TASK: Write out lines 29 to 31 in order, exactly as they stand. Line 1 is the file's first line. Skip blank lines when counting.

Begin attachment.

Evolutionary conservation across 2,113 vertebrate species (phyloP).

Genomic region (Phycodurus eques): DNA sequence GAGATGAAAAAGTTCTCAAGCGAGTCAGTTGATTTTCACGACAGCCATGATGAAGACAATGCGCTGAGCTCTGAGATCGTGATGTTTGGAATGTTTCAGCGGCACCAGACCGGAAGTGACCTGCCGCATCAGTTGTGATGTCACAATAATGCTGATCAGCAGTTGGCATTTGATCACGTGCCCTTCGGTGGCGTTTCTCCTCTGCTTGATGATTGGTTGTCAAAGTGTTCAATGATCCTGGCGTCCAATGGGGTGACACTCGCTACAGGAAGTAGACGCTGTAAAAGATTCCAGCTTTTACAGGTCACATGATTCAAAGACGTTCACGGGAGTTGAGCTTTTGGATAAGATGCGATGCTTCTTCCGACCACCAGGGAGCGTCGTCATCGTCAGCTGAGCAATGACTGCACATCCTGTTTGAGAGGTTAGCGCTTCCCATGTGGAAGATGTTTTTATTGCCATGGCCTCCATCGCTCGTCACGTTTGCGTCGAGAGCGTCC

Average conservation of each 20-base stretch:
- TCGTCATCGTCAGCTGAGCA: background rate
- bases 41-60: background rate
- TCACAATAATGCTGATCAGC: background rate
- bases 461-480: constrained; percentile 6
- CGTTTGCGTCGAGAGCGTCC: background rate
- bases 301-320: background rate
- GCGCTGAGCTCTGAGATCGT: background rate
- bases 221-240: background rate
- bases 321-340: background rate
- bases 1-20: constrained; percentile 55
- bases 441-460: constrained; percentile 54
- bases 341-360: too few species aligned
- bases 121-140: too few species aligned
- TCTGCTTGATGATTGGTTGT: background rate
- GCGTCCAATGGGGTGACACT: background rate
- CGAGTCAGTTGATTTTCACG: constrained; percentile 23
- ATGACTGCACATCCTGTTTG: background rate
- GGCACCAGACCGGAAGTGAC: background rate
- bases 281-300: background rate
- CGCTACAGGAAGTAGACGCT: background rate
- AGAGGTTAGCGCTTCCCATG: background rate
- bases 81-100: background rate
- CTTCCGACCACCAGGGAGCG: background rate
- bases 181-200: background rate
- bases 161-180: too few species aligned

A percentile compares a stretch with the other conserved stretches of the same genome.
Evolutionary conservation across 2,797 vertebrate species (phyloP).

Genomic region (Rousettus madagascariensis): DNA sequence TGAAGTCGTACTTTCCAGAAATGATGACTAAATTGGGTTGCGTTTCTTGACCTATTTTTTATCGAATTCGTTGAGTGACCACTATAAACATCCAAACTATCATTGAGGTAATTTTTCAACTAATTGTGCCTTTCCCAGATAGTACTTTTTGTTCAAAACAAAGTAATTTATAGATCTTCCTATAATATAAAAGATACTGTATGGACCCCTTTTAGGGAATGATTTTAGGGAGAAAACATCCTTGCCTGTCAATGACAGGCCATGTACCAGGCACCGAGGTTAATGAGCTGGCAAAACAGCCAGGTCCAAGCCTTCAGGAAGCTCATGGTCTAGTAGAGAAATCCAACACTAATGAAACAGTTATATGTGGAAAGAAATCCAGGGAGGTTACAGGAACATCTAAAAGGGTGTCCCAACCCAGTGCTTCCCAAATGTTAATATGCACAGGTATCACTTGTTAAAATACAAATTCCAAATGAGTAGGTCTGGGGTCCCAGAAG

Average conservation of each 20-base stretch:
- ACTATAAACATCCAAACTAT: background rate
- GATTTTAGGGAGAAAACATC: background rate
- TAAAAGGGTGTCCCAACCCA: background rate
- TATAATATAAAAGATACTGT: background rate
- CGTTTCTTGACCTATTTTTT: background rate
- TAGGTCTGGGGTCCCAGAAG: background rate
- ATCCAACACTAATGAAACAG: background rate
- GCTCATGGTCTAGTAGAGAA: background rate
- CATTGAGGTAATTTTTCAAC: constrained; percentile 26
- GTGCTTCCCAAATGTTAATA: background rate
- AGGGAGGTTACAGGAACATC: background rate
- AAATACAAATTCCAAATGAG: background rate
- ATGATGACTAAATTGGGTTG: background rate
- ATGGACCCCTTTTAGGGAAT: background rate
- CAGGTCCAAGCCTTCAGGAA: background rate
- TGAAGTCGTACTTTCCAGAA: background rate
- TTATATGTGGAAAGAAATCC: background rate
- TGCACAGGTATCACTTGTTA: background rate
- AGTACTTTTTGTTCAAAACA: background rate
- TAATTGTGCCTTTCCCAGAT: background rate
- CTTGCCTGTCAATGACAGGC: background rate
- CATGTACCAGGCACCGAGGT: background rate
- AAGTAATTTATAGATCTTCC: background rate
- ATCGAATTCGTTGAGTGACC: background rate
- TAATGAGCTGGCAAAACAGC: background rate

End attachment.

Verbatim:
A percentile compares a stretch with the other conserved stretches of the same genome.
Evolutionary conservation across 2,797 vertebrate species (phyloP).

Genomic region (Rousettus madagascariensis): DNA sequence TGAAGTCGTACTTTCCAGAAATGATGACTAAATTGGGTTGCGTTTCTTGACCTATTTTTTATCGAATTCGTTGAGTGACCACTATAAACATCCAAACTATCATTGAGGTAATTTTTCAACTAATTGTGCCTTTCCCAGATAGTACTTTTTGTTCAAAACAAAGTAATTTATAGATCTTCCTATAATATAAAAGATACTGTATGGACCCCTTTTAGGGAATGATTTTAGGGAGAAAACATCCTTGCCTGTCAATGACAGGCCATGTACCAGGCACCGAGGTTAATGAGCTGGCAAAACAGCCAGGTCCAAGCCTTCAGGAAGCTCATGGTCTAGTAGAGAAATCCAACACTAATGAAACAGTTATATGTGGAAAGAAATCCAGGGAGGTTACAGGAACATCTAAAAGGGTGTCCCAACCCAGTGCTTCCCAAATGTTAATATGCACAGGTATCACTTGTTAAAATACAAATTCCAAATGAGTAGGTCTGGGGTCCCAGAAG